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Boris Becker racquets

One of the favourite stories frequently narrated at the company headquarters of Puma is the beginning of the collaboration with German tennis wunderkind Boris Becker. Until mid 1984, Becker was contracted with Adidas, playing an Adidas GTX Pro. As the contract expired, Becker asked Horst Dassler, the son of adidas founder Adi Dassler, for a new contract. While Becker`s sort of morose Manager, Romanian Ion Tiriac, at that time didn`t yet demand 40 million Mark, he already was very convinced of a bright future for Becker and called for much more money than before. But Horst Dassler rejected Tiriac`s claim – Adidas even was not willing to spend 100.000 Mark on a 17 years-old. Tiriac abandoned the negotiations and together with his protégé drove to the Würzburgerstraße (Puma`s company headquarters). At the reception, they asked for an appointment with Armin Dassler who had meanwhile succeeded his deceased father Rudolf Dassler. Armin Dassler spontaneously received them and Tiriac said to Dassler: “Take this Boris, then you can tease your cousin Horst a little bit.” Well, Armin Dassler didn`t hesitate to follow Tiriac`s recommendation...

The following year, Becker surprisingly won Wimbledon, turning out to be a true cash cow to Puma, the best and most lucrative athlete star they ever had under contract. After Becker`s first wimbledon title, Puma sold 150,000 racquets per year instead of 15,000. At Wimbledon 1985, however, Becker still played the Puma G. Vilas - after Becker had won the title, Puma immediately launched the Puma Boris Becker Winner which was fully identical with the G. Vilas model, apart from the inscription, so Puma actually simply renamed the G. Vilas model as Boris Becker Winner. With his two Wimbledon titles of 1985 and 1986, Becker helped Puma become one of the world market leaders for tennis racquets. In April 1986, Becker got a new Puma contract for five years (1987 till 1992) with a volume of 28.5 million Mark (and Adidas did not want to pay him 100.000 per year…), however, the deal partly was performance-related, in each year, Becker had to rank in the top ten, otherwise he gradually would have lost money (up to 70%, in case of scoring worse than rank 50). Remaining in the top ten each year, Becker should receive annually increasing payments, 3.5 million Mark in the first year and 6 million Mark in the last year. The contract also obliged Becker to wear Puma clothes and shoes - Becker in Puma from tip to toe.

Of course the racquets played by Becker were the by far most popular ones: Puma Boris Becker Winner and Puma Boris Becker Super (his racquet at Wimbledon 1986). Becker`s personal Boris Becker Winner racquets were customised versions made with 50% graphite, whereas the serial production model as sold on the market contained merely 30% graphite. The Boris Becker Super with 50% graphite, introduced in 1986, was nothing else than a paintjob of the customised Becker Winner that Boris had played right from the beginning. But now also the public could buy a Puma Becker racquet with 50% graphite.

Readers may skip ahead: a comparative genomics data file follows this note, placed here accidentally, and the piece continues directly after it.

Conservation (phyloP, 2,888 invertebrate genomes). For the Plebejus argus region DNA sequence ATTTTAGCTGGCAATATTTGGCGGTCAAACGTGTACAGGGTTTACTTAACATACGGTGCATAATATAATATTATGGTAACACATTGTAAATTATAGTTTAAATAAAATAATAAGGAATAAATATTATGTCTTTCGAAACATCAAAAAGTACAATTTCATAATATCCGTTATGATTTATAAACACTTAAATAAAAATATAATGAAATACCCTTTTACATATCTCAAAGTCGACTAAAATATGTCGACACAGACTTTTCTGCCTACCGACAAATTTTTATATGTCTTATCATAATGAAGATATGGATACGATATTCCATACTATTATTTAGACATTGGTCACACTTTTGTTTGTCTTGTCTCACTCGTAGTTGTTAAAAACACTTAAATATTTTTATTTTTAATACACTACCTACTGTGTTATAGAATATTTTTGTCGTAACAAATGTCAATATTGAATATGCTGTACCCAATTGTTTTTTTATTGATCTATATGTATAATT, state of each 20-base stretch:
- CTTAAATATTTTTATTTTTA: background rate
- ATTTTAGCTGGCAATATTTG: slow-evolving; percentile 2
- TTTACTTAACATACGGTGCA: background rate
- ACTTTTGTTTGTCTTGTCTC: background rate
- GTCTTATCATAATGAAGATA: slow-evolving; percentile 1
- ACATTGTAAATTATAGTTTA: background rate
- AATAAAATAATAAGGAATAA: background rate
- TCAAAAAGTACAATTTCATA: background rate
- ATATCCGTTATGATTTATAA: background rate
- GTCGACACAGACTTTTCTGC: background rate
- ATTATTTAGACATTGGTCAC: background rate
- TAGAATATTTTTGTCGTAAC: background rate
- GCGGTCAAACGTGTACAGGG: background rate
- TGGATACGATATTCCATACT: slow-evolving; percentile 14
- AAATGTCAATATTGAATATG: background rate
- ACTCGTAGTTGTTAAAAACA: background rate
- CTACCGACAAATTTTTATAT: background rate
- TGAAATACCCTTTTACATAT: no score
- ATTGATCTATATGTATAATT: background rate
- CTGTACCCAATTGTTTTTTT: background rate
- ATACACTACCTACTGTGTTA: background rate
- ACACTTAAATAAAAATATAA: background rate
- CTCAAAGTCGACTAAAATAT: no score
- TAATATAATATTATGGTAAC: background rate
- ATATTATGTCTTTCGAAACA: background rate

But already In July 1988, Puma quitted the Becker contract, out of two reasons: On the one hand, Becker, still a very young man, showed a bad behaviour on the court, often blustering and whining. His hero image got chapped, the racquet sales figures had considerably decreased and the Puma Boris Becker fashion line (also a part of this contract) proved to be a flop. On the other hand, Puma had balance problems on the crucial US market. In the autumn of 1987, Hans Woitschätzke became Pumas`s new executive chairman, and one of his radical measures was to cancel the Becker contract. Becker then contracted with Fila for clothes and Diador for shoes. He kept on playing the Boris Becker Super (without Puma logo on the strings). In March 1990 he got contracted with Taiwanese company Estusa (until 1995). For five years, Becker pocketed 20 million Marks – less than potentially with Puma, but nevertheless he wasn`t stricken with poverty, was he? However, Becker continued playing the Boris Becker Super, with the Estusa logo sprayed onto the strings, because he was not satisfied with the first version of the Estusa Boris Becker B ProVantech PB. It was not before 1991 that Becker finally turned to the Estusa racquet. But Becker`s longtime stringer Uli Kühnel in an interview stated that Becker in fact played the Estusa racquet for only about four months...


Boris Becker playing Puma Boris Becker Winner and Boris Becker Super.

The Tennis Magazin September issue 1985 and October 1989 frontpages presented with exclusive permission by Tennis Magazin.)

The publication permission is strictly restricted to 80s-tennis.com.


When Becker`s contract with Estusa had ended, he let his own BB racquet line be produced by Austrian company Head, in close cooperation with legendary racquet stringer Uli Kühnel. These were customised racquets, manufactured to the specifications of and with guidance by Uli Kühnel. 500 hundred racquets were produced exclusively for Boris Becker, but also 3.100 pieces for public sale in 1997, marketed as "Boris Becker Worldchampion Racket" that came complete with certificate and with autograph signed biography board.


Boris Becker Worldchampion Racket



Some Boris Becker collector items


First Estusa Boris Becker racquet version: BB ProVantech PB (1990)


Puma Estusa 1990 Wimbledon Limited Edition ProVantech PB

(Article presented with exclusive permission by Tennis Magazin. Taken from Tennis Magazin August issue 1990.

The publication permission is strictly restricted to 80s-tennis.com.)


Boris Becker racquet gallery